With the memory of April 15 still fresh, many brokerages, banks and insurance companies are pushing variable annuities -- a complex tax-sheltered combination of insurance policy and mutual fund. With expectations that President Clinton will seek higher income taxes, many taxpayers are becoming more interested in sheltering money.
But the complexity of variable annuities -- together with their high expenses and withdrawal costs -- limits their usefulness to fewer people than the sales forces would like.
Variable annuities are insurance policies that invest in a variety of mutual funds. Because gains in insurance contracts are not taxed, the money can grow much faster inside an annuity.
For example, $10,000 in a variable annuity that pays 8 percent would grow to $68,000 in 25 years. Outside the annuity, the same $10,000, taxed at 31 percent, would be worth $38,300 in 25 years.
The insurance component usually guarantees that if you die prematurely, your heirs will receive at least the money you contributed, plus an occasional "step up" if the account has grown in value.
Still, variable annuities, with high sales commissions and other charges, are not for every investor.
"I think they're highly overused," said James E. Wilson, a fee-only financial planner in Columbia, S.C. "They tend to be expensive, and, if you look at the investments, the performance often is not as good as you can get outside the annuity."
"We don't use them," said J. Michael Martin, a fee-only planner in Ellicott City. "Too many people will choose a variable annuity and ask the insurance agent to put the money in whatever they
decide. Or, they will put the money in a GIC."
A GIC, a guaranteed investment contract, offers a fixed interest rate that looks attractive compared with that of a bank certificate of deposit. But given the expenses, a GIC is a poor choice for a variable annuity.
The combination of expenses, early-redemption fees and government penalties for early withdrawal makes these products unsuitable for people who:
* Do not plan to retire within 20 years. "Our average owner is 51," said Ellie Etter, director of marketing for Fidelity Investment's insurance and annuity group.
* Have employer-sponsored 401(k) plans but have not fully funded those plans to the maximum annual limit -- $8,994 in 1993.
* Have not fully funded individual retirement accounts to the maximum limit of $2,000 for individuals, $2,250 for married couples.
If you are at least in your late 40s and are on track to save more than $11,995 in your 401(k) and IRA this year and have more money you want to save for retirement, you might be a candidate for a variable annuity. Otherwise, ignore sales calls for these products.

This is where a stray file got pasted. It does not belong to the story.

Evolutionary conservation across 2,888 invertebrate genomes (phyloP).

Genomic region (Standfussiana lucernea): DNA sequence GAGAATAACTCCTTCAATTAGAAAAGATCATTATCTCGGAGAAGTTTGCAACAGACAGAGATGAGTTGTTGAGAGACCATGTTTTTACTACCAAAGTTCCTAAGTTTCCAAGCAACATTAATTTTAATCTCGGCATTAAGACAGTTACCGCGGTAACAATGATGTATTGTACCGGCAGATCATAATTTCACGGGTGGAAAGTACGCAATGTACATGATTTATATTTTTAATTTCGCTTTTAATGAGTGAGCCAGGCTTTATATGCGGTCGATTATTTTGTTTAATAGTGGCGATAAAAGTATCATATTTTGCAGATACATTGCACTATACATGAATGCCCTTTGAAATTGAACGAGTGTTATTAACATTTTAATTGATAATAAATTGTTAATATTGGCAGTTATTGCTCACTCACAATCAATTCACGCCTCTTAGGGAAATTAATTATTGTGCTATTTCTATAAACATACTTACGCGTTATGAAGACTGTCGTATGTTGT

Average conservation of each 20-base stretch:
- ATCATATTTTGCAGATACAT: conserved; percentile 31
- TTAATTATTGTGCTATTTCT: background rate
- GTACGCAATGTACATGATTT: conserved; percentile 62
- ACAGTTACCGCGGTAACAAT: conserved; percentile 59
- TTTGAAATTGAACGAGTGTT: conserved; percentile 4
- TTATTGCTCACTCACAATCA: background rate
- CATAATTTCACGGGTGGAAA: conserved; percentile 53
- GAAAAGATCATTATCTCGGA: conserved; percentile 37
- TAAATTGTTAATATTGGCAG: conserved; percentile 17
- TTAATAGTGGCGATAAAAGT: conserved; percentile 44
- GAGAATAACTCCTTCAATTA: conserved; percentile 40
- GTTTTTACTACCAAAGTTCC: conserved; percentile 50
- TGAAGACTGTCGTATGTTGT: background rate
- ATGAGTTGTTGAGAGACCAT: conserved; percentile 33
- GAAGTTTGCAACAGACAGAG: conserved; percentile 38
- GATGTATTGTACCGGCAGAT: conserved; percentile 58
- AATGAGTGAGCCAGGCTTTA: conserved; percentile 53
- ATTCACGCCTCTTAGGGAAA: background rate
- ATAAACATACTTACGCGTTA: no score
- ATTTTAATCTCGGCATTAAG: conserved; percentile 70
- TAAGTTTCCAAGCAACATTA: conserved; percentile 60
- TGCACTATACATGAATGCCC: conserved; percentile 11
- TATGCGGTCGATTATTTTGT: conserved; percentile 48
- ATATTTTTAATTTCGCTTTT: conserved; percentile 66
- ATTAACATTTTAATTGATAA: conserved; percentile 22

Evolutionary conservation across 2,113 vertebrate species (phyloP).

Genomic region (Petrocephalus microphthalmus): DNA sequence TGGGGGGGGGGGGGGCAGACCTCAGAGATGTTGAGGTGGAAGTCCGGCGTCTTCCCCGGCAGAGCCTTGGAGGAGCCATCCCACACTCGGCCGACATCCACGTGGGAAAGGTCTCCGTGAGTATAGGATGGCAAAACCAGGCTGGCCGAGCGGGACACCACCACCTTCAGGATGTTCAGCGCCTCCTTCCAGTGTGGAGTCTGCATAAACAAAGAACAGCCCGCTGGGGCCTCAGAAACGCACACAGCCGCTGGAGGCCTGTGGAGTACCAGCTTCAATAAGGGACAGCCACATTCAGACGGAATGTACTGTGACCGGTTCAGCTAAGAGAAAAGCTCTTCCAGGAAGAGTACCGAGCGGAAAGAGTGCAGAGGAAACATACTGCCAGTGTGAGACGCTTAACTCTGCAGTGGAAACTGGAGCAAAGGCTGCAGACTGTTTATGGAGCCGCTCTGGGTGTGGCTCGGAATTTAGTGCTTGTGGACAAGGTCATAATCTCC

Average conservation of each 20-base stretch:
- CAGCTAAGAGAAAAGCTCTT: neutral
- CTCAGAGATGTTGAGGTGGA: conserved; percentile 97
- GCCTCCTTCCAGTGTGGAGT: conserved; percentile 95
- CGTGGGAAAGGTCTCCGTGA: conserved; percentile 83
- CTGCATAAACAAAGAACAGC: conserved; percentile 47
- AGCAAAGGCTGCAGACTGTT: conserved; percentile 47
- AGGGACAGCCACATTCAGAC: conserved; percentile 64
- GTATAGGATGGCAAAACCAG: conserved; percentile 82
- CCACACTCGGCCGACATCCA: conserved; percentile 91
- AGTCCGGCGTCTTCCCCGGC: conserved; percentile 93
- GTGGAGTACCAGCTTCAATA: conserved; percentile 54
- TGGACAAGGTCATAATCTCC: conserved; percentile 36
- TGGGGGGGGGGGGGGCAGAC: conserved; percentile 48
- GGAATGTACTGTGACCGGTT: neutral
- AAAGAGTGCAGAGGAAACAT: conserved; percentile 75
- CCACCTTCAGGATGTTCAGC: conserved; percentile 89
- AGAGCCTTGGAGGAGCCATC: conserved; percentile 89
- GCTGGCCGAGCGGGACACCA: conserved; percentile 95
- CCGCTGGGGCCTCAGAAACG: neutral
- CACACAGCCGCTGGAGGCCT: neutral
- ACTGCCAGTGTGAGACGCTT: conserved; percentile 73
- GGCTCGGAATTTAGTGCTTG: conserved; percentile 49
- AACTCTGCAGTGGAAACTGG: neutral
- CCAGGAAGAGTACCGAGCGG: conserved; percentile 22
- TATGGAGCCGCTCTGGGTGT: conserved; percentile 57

An additional cost of a variable annuity is known as the insurance expense, which can be as high as 1 1/2 percent to 2 percent a year.
That is in addition to the mutual fund expense that can range from half a percentage point to 1 1/2 percent a year.
Then there is the surrender charge. Most variable annuities have a surrender charge of 6 percent to 8 percent, declining to zero after six to eight years. If you expect to leave the money in that company's annuity at least that long, the surrender charge may not matter.
If you find an annuity with another company whose funds perform better and has lower expenses, you are stuck until the surrender period ends.
Finally, the government imposes a 10 percent penalty on withdrawals made before age 59 1/2 , another reason to think of variable annuities as long-term vehicles. You can do a "1035 exchange" and transfer the money in an annuity from one company to another without a government penalty. The new company can help you with the 1035 form.
Although there is no getting around the government's early-withdrawal penalties, there are ways to minimize the expenses and avoid surrender charges. As the variable annuity business has become more competitive, some companies have made these products more attractive.
For example, although variable annuities sold through the Vanguard Group in Valley Forge, Pa. (800-522-5555), carry a $25 record-keeping charge, they have some of the lowest insurance and fund expenses in the industry. The Vanguard Variable Annuity Plan Equity Index, for example, has a total expense of 0.87 percent. And it has no surrender charges.
Vanguard has a variety of stock and bond funds that perform quite like the company's regular mutual funds.
The Vanguard Equity Index annuity, for instance, seeks to mirror the performance of the Standard & Poor's 500 Index, the same goal as that of the Vanguard Index 500 fund.